Flashback to age 12

Interview with Tree In A Box Artwork

This past month, I had the privilege of speaking with Caleb over at TIABA as part of their ongoing efforts to promote artists making work and living and breathing the studio life. I dig their vision and what they’re doing is excellent for creatives like myself. In their own words, “Tree In A Box Artworks reps growing out of the box. The box otherwise known as the everyday grind. An online gallery from the mind of a starving artist ;)”

It couldn’t have been more fun to chat about our visions for the future, art that’s captivating us at the moment, and inspirations from our past and where that has lead us today.

So, stay back on your haunches and spend a quick minute with TIABA and I ~


TIABA: Where are you from?

JH: I was born in Thomasville, a small town in south Georgia, but my family soon moved to Atlanta, and this is where I grew up. My siblings and I were tucked back in a quiet community situated across from a small lake. We roamed the woods and creeks surrounding us, and we’d disappear for hours discovering waterfalls, giant turtles and building up fortresses we’d abandon at summer’s end.

I currently live in San Diego, California under the flight path where I can watch the metal vessels pass overhead and then all the way until they touch down. Its here that I have my studio loft and where I sit and draw, paint and mull over ideas for far too long and then sometimes, never enough.

TIABA: When did you start creating art?

JH: For as long as I can remember I have been drawing or making something. Mostly, I drew comic book characters with hand-styled lettering. About six months ago, my mom mailed me a package that included a collection of drawings from when I was 11 or 12. I remember one of these creations vividly. It was a pencil drawing of Batman standing on a ledge. I was 11 years-old and home sick from school. The moment I sat my pencil down that day I remember feeling better because I knew I had created a great picture.

Flashback to age 12

Flashback to age 12

TIABA: Why art?

JH: I was fascinated by comic books from very early on. Growing up, there was a family cottage off the coast of Florida that was quite old. In it, there was a small cabinet in a back room that housed tattered comic book pages from the 50’s and 60’s. Every summer, I can remember working in earnest to piece the segments together, looking for clues as to how the sequence of story and art was meant to play out. Each year I kept thinking that maybe I would find another piece of the puzzle and the story would be revealed to me. In truth, there was nothing more to find but I was fascinated with the idea of how storybook frames worked to tell a story. Soon after, I was gridding off blank sheets of paper and penciling in stories of my own.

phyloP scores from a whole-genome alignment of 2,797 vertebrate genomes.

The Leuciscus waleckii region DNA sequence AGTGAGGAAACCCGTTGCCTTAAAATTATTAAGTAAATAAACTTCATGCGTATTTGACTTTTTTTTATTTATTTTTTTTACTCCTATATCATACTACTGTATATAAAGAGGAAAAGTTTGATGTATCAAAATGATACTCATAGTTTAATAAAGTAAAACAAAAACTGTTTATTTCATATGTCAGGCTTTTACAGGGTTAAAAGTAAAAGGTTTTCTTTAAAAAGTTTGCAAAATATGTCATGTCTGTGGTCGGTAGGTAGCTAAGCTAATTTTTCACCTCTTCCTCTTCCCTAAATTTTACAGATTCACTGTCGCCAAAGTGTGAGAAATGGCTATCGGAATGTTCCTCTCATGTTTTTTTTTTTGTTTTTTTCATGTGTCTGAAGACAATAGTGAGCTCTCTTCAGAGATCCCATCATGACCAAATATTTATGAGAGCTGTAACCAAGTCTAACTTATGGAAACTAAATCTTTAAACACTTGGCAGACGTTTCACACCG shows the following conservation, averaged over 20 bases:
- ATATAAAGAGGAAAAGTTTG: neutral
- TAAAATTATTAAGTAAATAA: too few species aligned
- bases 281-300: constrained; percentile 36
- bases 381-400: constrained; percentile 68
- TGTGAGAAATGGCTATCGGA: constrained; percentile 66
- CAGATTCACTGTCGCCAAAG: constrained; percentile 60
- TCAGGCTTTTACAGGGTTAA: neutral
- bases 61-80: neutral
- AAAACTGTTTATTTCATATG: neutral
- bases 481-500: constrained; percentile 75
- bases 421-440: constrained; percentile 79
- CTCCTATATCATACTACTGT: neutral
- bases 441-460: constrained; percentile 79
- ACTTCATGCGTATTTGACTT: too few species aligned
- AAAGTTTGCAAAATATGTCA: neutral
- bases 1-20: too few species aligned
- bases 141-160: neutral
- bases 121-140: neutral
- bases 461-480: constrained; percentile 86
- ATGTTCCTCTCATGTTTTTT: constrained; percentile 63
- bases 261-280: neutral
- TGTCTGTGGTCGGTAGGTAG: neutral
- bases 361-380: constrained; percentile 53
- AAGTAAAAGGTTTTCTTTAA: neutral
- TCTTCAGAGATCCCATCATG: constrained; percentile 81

TIABA: What motivates your art?

JH: I’m motivated by the work or others. Not just other artists, but writers, inventors, entrepreneurs, and musicians. It could be a slice of cinema, a painting from a book, or a tightly designed graphic from a surf mag that’ll inspire me. I think that’s what i find so brilliant about living today – inspiration is everywhere.

TIABA: What types of mediums do you work with?

JH: My go-to’s are graphite or gouache. I love the control and personalities of both. Recently, I’ve been experimenting with cardboard and clay, scanning the creations and turning them into 3-D printed objects. I’ve just begun to explore this method and I’m pretty fascinated with it right now.

WIP: spraying 3D printed trashcans

WIP: spraying 3D printed trashcans

TIABA: How do you know when a piece of work is finished?

JH: A work is considered ‘done’ in my eyes when I simply lose interest in it or my mind sees it as complete. I’m attracted to visual tensions, a hierarchy of details and a strong sense of space. To me, once I’ve achieved a sense of balance among these points mentioned, I put down the brush or pen and won’t pick it back up again. It can feel cathartic or it may feel as if the image has found peace. However, even as I say this, I know that many of the paintings and drawings in my studio are unsigned. I’ve never figured that one out yet. I just don’t usually sign my work unless I’m formally hanging the work up or letting it go to a collector.

TIABA: What sets you and your style apart from other artists?

JH: I don’t know that I fully have that answer. For as long as I can remember, I’ve been a bit of a sponge absorbing experiences, words, images, sounds, people’s emotions, as well as the work of artist both new and old. And, not just within the fine art world. I’m extremely fascinated by high-fashion, modern animation techniques, and world-travelers. I can sit down with a great painter friend of mine, Joel Frank, and discuss the beauty and sincerity of figurative and landscape works. He’s one of the most talented painters I’ve met and its completely insane how jacked up to create I can become just by sitting and talking with him for an hour or two. However, I can then pick up a mag featuring the work of a modern illustrator and be completely drawn to the power of that particular artist’s expression. I’m very open to absorbing many different styles and distilling the elements that are most appealing to me. To isolate one constant in my work though, I would say that storytelling is at the root of all that I create. I’ve never shied away from being a storyteller.